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Hi,

I have created an on-the-side project to test some code which I hope to merge with my main program, however I've noticed that the output generated varies between two compilers (VC++ 2005 Express and Dev-C++). Since I am doing the project in VC++, it's output has had me scratching my head for some time now. I would be extremely grateful if anyone can suggest a reason for the inconsistency between the two compilers.

VC++ Input:

Enter: a 2 3

a 2 3²²²²½½½½½½½½■ε■ε■ε■

Dev-C++ Input:

Enter: a 2 3

a 2 3

The code used in both compilers:

#include <string>
#include <iostream>

using namespace std;

void standardInput(string command);

int main()
{
    string tempStr;
    
    cout << "Enter: ";
    cin >> tempStr;
    cout << endl;
    
    standardInput(tempStr);
    cin.get();
}

void standardInput(string command)
{
    char *line;
    string strLine;
    int length;

    getline(cin, strLine);
    strLine.insert(0,command);
    length = strLine.length();
    
    line = new char[length];
    memset(line,'\0',length);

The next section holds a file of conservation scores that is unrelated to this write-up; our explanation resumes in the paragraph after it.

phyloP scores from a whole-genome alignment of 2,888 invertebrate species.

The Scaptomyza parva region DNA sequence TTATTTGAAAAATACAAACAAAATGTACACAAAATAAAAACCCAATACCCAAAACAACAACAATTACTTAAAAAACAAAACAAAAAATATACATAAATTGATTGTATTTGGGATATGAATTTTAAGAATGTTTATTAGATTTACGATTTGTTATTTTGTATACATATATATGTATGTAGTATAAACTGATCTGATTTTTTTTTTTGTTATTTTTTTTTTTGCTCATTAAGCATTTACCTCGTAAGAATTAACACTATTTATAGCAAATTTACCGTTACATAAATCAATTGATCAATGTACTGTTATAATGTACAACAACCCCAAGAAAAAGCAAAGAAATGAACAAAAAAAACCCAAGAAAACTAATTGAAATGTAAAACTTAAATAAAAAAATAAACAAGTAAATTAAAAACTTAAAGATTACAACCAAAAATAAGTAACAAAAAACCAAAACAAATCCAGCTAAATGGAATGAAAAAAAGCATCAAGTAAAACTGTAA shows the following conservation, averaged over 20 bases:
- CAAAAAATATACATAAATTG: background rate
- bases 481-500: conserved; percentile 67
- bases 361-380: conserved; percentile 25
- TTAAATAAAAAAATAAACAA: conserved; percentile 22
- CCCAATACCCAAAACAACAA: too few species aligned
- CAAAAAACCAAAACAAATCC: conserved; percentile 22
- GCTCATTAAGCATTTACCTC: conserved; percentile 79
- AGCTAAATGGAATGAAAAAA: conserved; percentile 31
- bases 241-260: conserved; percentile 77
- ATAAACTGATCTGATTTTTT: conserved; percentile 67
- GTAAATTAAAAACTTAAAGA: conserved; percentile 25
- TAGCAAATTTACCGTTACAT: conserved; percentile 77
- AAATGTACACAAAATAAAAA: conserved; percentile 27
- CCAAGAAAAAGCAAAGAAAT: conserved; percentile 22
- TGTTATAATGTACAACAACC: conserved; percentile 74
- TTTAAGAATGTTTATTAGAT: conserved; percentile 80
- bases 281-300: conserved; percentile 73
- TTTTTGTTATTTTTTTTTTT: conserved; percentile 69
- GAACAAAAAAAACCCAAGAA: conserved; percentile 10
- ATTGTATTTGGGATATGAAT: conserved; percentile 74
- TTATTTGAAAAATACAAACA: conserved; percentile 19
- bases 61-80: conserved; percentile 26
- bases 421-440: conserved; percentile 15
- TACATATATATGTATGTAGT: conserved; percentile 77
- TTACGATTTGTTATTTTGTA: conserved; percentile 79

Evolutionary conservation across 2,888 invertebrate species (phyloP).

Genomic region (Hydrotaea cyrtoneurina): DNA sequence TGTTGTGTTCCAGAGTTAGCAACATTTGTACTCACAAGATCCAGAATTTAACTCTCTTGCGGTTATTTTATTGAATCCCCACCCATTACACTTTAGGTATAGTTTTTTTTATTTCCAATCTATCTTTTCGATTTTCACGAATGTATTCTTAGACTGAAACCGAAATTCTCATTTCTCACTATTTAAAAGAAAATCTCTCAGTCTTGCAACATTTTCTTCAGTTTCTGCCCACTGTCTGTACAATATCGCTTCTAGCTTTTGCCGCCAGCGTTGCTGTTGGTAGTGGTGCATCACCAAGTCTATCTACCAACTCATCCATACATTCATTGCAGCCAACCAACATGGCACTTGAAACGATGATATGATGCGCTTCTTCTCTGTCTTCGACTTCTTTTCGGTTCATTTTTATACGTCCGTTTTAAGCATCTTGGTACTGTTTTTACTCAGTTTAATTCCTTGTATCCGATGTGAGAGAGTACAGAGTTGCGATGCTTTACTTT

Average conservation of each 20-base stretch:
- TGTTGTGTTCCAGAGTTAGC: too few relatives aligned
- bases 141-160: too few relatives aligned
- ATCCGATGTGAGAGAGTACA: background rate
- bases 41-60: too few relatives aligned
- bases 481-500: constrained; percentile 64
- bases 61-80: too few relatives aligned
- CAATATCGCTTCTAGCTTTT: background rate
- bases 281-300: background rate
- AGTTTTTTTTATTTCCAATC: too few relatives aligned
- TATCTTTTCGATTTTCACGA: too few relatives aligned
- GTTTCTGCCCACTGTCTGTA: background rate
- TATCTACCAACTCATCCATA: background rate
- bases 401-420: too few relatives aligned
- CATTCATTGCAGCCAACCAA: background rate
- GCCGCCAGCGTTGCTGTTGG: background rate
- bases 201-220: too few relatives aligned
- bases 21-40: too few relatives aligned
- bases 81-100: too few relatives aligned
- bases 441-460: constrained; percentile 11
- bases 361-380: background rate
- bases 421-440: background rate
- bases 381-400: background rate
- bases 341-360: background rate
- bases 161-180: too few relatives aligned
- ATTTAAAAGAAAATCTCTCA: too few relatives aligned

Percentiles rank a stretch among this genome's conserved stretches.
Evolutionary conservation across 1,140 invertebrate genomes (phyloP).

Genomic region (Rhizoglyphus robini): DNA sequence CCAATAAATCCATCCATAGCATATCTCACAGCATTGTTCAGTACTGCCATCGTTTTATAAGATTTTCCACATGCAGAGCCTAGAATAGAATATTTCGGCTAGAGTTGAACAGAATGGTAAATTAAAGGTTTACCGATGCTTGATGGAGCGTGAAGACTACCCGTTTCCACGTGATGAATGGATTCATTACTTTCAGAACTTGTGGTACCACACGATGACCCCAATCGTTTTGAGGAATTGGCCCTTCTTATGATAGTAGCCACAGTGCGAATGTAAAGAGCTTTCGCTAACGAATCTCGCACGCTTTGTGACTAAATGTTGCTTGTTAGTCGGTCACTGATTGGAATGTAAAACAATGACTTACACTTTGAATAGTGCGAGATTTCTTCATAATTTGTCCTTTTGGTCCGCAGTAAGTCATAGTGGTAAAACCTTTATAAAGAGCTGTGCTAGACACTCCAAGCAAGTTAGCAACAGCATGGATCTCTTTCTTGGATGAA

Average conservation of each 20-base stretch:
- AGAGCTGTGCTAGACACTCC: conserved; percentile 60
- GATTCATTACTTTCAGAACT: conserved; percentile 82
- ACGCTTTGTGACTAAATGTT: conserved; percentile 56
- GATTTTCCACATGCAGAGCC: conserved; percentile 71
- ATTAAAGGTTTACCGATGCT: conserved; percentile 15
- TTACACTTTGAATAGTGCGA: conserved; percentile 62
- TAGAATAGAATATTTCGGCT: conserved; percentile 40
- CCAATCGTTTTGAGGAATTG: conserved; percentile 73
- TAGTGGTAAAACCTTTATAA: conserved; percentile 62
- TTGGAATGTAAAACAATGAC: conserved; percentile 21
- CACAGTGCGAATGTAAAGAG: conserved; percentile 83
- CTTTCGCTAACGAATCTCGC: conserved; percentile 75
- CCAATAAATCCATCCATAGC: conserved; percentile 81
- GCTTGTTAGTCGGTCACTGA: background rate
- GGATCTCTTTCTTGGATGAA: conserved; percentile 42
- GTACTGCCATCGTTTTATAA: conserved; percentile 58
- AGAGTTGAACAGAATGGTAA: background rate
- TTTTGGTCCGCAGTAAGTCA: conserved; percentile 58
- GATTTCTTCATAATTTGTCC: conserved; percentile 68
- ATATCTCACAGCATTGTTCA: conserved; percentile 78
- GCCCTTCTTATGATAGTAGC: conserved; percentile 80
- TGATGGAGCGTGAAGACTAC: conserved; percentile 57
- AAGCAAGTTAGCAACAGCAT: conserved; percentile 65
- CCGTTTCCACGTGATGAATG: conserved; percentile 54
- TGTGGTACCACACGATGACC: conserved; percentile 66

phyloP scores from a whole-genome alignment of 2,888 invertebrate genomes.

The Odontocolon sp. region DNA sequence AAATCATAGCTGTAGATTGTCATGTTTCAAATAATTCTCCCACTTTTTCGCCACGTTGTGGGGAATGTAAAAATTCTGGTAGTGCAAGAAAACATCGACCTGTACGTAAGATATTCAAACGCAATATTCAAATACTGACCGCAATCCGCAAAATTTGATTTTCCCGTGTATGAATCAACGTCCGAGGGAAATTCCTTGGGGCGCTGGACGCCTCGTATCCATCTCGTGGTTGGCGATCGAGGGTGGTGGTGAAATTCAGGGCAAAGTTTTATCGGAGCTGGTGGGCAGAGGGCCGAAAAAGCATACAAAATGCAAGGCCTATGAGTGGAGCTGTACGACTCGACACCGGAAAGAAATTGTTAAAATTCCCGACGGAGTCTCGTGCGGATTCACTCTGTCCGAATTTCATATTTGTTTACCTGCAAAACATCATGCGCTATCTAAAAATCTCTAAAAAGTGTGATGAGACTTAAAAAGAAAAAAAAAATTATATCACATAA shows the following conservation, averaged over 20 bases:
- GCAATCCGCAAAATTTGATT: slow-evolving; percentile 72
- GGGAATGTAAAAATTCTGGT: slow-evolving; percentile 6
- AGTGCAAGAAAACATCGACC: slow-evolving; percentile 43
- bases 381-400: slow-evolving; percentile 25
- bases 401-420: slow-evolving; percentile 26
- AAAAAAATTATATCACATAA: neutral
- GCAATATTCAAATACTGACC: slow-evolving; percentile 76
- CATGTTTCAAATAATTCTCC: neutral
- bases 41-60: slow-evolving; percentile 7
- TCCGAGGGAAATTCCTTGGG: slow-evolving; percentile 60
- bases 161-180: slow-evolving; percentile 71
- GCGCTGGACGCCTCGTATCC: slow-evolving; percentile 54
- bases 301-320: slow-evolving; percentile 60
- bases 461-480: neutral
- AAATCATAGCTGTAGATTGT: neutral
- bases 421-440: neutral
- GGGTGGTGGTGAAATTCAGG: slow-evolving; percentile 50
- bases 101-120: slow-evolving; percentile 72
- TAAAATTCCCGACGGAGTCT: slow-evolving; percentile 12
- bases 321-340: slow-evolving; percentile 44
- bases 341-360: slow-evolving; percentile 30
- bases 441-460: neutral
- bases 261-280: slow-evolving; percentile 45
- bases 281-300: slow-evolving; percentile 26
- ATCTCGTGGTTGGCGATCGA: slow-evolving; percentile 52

strLine.copy(line,length);

    cout << line << endl;
    delete [] line;
}

Thanks for any input, at all.

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Last Post by Mashadar
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Your string's not null-terminated, unless you're lucky. In Dev-C++, it turns out that a zero was already there at the end of the string 'line'. In VC++'s executable, that turned out not to be the case.

You need to use

line = new char[length + 1];
strLine.copy(line,length);
line[length] = '\0';

in place of what you have there.

What you're doing is setting the characters to zero and then overwriting all the zeros you wrote, which is just pointless. You need a zero _after_ the C-style string, to delimit its end, so you need to allocate one extra byte for that zero and then set it to zero.

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He could just cout the string itself, so I take it this is just a test program for another project.

Votes + Comments
Heh, that was really interesting.
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line = new char[length + 1];
strLine.copy(line,length);
line[length] = '\0';

Thanks a bunch, champ -- that worked like a charm.. I was banging my head against the wall for hours wondering why that wouldn't work in VC++. Much appreciated.

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